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# STATSLIDE8 - SAMPLE STATISTICS A random sample x1 x2 xn...

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SAMPLE STATISTICS A random sample x 1 , x 2 , . . . , x n from a distribution f ( x ) is a set of independently and iden- tically variables with x i f ( x ) for all i . Their joint p.d.f is f ( x 1 , x 2 , . . . , x n ) = f ( x 1 ) f ( x 2 ) · · · f ( x 2 ) = n i =1 f ( x i ) . The sample moments provide estimates of the moments of f ( x ). We need to know how they are distributed The mean ¯ x of a random sample is an unbiased estimate of the population moment µ = E ( x ), since E x ) = E x i n = 1 n E ( x i ) = n n µ = µ. The variance of a sum of independent variables is the sum of their variances, since covariances are zero. Therefore V x ) = V x i n = 1 n 2 V ( x i ) = n n 2 σ 2 = σ 2 n . Observe that V x ) 0 as n → ∞ . Since E x ) = µ , the estimates become increas- ingly concentrated around the true population parameter. Such an estimate is said to be consistent. 1

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The sample variance is not an unbiased estimate of σ 2 = V ( x ), since E ( s 2 ) = E 1 n ( x i ¯ x ) 2 = E 1 n ( x i µ ) + ( µ ¯ x ) 2 = E 1 n ( x i µ ) 2 + 2( x i µ )( µ ¯ x ) + ( µ ¯ x ) 2 = V ( x ) 2 E { x µ ) 2 } + E { x µ ) 2 } = V ( x ) V x ) . Here, we have used the result that E 1 n ( x i µ )( µ ¯ x ) = E { ( µ ¯ x ) 2 } = V x ) . It follows that E ( s 2 ) = V ( x ) V x ) = σ 2 σ 2 n = σ 2 ( n 1) n . Therefore, s 2 is a biased estimator of the population variance. For an unbiased estimate, we should use ˆ σ 2 = s 2 n n 1 = ( x i ¯ x ) 2 n 1 . However, s 2 is still a consistent estimator, since E ( s 2 ) σ 2 as n → ∞ and also V ( s 2 ) 0. The value of V ( s 2 ) depends on the distribution of underlying population, which is often assumed to be a normal. 2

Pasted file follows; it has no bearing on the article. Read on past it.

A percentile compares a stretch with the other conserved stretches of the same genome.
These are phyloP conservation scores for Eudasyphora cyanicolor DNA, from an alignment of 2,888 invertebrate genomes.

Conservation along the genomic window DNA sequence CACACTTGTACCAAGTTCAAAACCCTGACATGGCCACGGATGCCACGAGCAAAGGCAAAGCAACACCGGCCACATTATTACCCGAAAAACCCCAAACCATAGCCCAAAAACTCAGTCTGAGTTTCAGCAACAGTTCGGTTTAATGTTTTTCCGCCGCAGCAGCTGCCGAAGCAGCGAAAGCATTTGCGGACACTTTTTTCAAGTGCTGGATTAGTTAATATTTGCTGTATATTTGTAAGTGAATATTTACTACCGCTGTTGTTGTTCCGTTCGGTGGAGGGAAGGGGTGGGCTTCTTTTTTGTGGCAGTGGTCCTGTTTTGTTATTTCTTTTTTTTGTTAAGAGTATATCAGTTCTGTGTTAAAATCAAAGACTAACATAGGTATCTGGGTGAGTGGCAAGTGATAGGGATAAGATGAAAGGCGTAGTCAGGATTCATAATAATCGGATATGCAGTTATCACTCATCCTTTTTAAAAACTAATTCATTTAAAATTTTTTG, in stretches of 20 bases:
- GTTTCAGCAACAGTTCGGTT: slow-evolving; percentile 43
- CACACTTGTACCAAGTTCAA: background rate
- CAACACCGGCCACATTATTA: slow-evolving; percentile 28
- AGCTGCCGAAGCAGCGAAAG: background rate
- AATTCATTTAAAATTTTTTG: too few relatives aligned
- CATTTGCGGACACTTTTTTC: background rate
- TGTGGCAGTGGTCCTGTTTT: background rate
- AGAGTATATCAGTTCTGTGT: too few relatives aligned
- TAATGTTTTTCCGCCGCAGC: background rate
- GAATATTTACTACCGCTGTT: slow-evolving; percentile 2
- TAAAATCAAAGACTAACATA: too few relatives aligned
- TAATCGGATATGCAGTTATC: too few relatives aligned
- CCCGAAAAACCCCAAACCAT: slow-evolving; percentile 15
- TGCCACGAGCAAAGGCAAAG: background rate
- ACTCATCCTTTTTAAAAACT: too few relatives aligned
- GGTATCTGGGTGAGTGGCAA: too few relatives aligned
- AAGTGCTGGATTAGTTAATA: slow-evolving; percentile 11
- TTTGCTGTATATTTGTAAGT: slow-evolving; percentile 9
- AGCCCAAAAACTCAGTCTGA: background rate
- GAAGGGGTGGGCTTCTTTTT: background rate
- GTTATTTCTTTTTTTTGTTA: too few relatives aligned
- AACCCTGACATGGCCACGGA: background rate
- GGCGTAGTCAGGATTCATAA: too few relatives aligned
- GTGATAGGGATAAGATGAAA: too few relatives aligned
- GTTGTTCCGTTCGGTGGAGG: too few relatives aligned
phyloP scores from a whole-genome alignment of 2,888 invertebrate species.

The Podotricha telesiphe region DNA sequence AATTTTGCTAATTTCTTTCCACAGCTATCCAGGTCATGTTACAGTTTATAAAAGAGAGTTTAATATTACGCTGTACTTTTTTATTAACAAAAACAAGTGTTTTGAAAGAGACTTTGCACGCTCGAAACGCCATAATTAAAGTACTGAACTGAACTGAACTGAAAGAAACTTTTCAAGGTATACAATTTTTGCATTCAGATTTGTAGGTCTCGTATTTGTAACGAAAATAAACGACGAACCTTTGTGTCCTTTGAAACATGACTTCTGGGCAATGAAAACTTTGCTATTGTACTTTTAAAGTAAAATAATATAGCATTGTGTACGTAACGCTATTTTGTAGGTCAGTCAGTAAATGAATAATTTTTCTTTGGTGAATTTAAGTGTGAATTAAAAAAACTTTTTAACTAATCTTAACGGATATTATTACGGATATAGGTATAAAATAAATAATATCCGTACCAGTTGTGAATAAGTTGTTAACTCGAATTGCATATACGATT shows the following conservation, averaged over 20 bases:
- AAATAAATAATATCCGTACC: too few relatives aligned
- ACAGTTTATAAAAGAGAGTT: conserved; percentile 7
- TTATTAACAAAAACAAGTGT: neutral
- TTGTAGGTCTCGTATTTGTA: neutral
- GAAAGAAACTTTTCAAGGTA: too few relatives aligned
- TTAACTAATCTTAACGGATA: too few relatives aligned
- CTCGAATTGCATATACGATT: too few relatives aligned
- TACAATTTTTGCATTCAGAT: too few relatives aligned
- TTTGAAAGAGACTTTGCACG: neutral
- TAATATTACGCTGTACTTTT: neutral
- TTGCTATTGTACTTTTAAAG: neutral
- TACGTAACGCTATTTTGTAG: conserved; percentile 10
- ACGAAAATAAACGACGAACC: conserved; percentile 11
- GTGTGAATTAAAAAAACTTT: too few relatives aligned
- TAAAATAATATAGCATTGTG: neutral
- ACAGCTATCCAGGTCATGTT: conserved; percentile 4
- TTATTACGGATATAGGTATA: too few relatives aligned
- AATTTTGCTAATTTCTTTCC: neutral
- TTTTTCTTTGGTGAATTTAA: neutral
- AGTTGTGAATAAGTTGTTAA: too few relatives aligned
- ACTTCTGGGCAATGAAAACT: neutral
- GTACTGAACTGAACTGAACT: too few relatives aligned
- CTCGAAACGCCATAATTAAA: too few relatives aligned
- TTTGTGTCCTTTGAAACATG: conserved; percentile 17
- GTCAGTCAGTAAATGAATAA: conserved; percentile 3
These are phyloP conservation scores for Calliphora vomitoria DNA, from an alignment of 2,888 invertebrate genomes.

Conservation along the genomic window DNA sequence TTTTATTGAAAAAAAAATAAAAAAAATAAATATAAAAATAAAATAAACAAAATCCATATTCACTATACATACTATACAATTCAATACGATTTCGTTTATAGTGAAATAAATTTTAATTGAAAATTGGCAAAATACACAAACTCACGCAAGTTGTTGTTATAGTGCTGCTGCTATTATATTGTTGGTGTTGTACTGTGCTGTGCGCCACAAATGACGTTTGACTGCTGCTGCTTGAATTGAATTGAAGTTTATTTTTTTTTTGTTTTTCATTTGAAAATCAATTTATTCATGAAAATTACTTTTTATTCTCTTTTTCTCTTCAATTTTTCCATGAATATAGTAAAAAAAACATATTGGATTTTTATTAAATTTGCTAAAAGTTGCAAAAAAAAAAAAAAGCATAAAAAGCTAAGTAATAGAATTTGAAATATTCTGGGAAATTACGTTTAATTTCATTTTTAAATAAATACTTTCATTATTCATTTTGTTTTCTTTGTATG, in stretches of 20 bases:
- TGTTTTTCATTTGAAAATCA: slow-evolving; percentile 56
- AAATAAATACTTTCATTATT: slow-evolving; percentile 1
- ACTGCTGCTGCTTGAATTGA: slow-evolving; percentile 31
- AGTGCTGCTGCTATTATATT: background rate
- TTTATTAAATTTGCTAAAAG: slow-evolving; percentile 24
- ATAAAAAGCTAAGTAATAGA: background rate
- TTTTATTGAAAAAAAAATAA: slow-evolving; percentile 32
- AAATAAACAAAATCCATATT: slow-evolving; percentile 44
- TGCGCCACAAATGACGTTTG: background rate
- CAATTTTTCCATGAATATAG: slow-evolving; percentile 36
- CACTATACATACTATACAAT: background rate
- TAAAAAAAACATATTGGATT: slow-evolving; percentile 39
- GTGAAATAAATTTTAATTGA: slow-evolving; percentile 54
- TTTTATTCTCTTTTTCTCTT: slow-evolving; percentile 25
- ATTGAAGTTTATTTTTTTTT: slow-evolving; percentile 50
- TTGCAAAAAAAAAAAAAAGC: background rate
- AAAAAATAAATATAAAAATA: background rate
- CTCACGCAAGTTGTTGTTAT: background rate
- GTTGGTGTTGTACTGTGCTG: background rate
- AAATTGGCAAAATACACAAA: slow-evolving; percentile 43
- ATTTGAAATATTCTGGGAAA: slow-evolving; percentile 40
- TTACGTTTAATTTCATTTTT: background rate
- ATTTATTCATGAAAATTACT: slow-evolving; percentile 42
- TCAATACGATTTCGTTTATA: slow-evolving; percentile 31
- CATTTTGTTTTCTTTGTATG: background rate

Theorem. Let x 1 , x 2 , . . . , x n be a random sample from the normal population N ( µ, σ 2 ). Then, y = a i x i is normally distributed with E ( y ) = a i E ( x i ) = µ a i and V ( y ) = a 2 i V ( x i ) = σ 2 a 2 i . Any linear function of a set of normally distributed variables is normally distributed. If x i N ( µ, σ 2 ); i = 1 , . . . , n is a normal random sample then ¯ x N ( µ, σ 2 /n ) . Let µ = [ µ 1 , µ 2 , . . . , µ n ] = E ( x ) be the expected value of x = [ x 1 , x 2 , . . . , x n ] and let Σ = [ σ ij ; i, j = 1 , 2 , . . . , n ] be the variance–covariance matrix. If a = [ a 1 , a 2 , . . . , a n ] is a constant vector, then a x N ( a µ, a Σ a ) is a normally distributed with a mean of E ( a x ) = a µ = a i µ i and a variance of V ( ax ) = a Σ a = i j a i a j σ ij = i a 2 i σ ii + i j = i a i a j σ ij . 3

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Let ι = [1 , 1 , . . . , 1] . Then, if x = [ x 1 , x 2 , . . . , x n ] has x i N ( µ, σ 2 ) for all i , there is x N ( µι, σ 2 I n ), where µι = [ µ, µ, . . . , µ ] and I n is an identity matrix of order n . Writing this explicitly, we have x = x 1 x 2 .
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